It isn’t hard to figure out why we are fat. We eat too much. We don’t exercise enough. We eat out all the time.

After looking at that photo, I decided to snap one of my own. While driving to the Wellington High School football scrimmage yesterday morning, I decided to first take a picture of the McDonald’s Drive-Thru at 10 a.m. — not normally a high-traffic eating hour. Five cars were waiting in line. The parking lot was full. The rush hour noon crowd was still an hour away.

Sumner Newscow weekly poll: The products you have used over the past month question

 

 

 

 

 

 

Which of these products below have you used at least once over the past month (unlimited voting)

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Sunday blog: Empty pools in August don’t make much sense, but neither does starting football and school

Today, temperatures hover near the 90s. But it was a lonely place at the Wellington Aquatic Center.

Commentary by Tracy McCue, Sumner Newscow — I was driving by the Wellington Aquatic Center the other day, and I looked out at the empty concrete pool – the water drained, the annual Doggie Dive now history.

I then glanced over at my car’s thermometer, that somehow tests the outside temperature. It was registered at 100 degrees.

At that point, I came to an epiphany:

Tracy “Cueball” McCue

We, humans, don’t do the weather very well.

Here we have this gorgeous pool. We have all these children with nothing to do and we have these triple-digit temperatures. And we can’t figure how to mesh it all together.

Tomorrow, high school football players will strap on helmets and run sprints in the heat. Simultaneously, down the street, girls will be chasing tennis balls. Then there are those pain-loving cross country runners – who run lots of miles in this heat up over hills and across landscapes.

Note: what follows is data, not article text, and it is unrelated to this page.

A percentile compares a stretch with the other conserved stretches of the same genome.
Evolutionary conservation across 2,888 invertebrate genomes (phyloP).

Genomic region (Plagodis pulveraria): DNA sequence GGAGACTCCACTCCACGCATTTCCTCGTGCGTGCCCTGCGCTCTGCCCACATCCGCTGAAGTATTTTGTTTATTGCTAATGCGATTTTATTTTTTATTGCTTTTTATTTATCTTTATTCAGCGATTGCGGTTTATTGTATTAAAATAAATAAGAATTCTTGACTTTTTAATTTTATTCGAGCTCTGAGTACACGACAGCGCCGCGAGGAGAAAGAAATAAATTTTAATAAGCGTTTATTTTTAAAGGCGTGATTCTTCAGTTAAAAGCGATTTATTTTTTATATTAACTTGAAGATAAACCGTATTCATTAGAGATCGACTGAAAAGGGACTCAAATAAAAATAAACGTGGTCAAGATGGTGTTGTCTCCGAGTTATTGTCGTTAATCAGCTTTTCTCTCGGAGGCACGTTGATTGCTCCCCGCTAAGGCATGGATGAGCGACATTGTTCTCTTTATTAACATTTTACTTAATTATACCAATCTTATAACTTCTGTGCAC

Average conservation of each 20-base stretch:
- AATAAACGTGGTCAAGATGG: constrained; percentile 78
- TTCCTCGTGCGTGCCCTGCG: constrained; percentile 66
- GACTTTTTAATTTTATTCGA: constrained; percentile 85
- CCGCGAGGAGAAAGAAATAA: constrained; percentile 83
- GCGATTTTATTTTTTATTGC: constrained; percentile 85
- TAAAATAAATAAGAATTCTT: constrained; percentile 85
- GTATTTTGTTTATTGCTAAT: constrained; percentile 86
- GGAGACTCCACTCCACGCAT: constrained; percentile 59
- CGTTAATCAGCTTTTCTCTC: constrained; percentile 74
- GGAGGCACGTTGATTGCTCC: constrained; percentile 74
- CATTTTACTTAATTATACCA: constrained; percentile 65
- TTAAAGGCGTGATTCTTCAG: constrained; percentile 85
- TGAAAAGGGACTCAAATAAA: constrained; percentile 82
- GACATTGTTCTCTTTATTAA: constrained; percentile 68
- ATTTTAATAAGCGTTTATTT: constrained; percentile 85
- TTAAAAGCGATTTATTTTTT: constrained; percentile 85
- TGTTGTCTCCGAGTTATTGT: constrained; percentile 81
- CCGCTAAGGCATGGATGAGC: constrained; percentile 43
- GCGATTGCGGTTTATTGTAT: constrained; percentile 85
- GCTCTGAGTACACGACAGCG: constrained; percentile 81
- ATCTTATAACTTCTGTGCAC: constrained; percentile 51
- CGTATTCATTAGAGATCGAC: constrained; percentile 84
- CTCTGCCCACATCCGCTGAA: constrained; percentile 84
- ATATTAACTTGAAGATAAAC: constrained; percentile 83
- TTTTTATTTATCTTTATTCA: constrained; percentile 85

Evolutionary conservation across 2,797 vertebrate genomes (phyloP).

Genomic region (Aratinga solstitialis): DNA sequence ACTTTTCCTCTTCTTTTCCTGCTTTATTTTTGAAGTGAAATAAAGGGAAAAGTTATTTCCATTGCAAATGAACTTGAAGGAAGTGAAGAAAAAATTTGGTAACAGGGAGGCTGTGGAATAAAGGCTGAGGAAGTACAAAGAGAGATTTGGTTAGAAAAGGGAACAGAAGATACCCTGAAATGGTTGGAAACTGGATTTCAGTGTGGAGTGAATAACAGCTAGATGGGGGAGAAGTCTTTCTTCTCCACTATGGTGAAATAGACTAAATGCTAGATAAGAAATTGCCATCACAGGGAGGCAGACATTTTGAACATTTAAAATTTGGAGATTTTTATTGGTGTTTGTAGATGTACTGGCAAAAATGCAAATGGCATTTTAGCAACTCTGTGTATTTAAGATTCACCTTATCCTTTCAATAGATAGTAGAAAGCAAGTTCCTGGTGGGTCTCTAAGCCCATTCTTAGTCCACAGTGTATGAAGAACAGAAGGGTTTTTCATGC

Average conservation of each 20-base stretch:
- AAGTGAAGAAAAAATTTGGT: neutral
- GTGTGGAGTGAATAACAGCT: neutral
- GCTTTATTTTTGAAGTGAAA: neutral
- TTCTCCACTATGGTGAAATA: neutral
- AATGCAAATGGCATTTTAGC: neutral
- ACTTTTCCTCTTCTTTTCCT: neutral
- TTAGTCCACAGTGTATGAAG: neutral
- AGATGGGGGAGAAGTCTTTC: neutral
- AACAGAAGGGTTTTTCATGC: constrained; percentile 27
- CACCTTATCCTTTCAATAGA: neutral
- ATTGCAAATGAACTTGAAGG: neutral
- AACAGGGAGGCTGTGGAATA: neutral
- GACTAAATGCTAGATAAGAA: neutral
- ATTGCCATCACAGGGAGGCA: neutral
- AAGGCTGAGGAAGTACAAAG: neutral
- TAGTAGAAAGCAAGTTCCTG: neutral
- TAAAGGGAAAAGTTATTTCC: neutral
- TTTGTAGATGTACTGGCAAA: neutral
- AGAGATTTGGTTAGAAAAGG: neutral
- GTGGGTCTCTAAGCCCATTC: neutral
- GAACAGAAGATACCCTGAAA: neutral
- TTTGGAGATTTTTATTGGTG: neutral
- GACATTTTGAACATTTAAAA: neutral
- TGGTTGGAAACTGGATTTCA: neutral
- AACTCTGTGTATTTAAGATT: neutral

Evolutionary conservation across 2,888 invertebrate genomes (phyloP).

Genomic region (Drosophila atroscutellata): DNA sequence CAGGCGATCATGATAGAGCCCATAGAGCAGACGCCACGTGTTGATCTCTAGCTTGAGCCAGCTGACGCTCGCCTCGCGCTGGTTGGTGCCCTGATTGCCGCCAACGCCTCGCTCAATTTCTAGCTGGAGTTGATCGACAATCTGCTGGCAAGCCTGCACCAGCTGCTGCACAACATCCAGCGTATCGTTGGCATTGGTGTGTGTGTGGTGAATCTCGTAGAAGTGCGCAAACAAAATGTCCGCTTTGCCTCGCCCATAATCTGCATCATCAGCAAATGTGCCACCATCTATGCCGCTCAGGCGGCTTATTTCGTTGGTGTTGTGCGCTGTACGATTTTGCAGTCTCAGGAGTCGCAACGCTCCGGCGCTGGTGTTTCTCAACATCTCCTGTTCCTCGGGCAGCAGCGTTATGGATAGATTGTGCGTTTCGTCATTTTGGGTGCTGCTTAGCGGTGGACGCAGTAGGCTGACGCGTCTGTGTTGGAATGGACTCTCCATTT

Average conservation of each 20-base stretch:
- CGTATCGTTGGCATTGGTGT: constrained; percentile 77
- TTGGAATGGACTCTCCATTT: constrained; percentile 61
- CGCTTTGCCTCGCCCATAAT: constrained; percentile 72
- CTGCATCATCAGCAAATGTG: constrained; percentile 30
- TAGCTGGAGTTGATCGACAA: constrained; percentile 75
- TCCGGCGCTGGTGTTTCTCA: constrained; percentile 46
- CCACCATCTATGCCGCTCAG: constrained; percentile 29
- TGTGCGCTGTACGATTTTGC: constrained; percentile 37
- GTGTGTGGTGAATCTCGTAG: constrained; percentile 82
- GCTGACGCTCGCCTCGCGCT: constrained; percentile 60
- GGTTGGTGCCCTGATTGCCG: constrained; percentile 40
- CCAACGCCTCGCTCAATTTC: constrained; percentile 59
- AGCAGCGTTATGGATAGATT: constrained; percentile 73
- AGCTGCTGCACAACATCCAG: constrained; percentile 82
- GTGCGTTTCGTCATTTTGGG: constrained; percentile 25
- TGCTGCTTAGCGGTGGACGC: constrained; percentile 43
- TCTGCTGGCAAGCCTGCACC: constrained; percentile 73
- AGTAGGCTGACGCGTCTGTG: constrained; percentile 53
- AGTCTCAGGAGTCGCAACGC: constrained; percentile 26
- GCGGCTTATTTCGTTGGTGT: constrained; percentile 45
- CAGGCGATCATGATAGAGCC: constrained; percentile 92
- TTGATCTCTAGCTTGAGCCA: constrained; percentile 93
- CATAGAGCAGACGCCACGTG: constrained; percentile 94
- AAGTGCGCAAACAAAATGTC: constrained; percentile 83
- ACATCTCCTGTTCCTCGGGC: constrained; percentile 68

Yet, the pool sits empty. It’s almost like I’m living within this Saturday Night Live episode I can’t seem to escape.

Sumner Newscow weekly poll: The social media addiction question

 

 

 

 

 

 

Are you addicted to social media?

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Sunday blog: How do we prevent mass shootings? We don’t

Commentary by Tracy McCue, Sumner Newscow — I don’t think there is anything we can do about these mass shootings.

Tracy “Cueball” McCue

I hate to sound fatalistic, but these mass shootings are random. There are no patterns. They are rarely the same weapons. They involve people with different personalities. The motives are always different.

The two mass shootings Saturday before last involved two people on opposite sides of the political spectrum. The killer in El Paso was a right-wing nut job wishing to mow down Mexicans. The killer in Dayton was a left-winger, who had some perversion issues.

People who make mass shootings a political issue are misguided. This is about anger. This is about hatred. This is about isolation and hopelessness. And it permeates America.

Hate is more than mass killings. I’m covering a murder trial this week here in Wellington. That too is a crime of hatred. How do you prevent hatred? Not sure you can.

But I do believe there are little things out there that could “help” prevent mass shootings of the future. It’s simple:

Sumner Newscow weekly poll: The why do these mass shootings keep happening question

 

 

 

 

 

 

Why do you think we continue to have so many mass shootings in this country? (Vote for 2)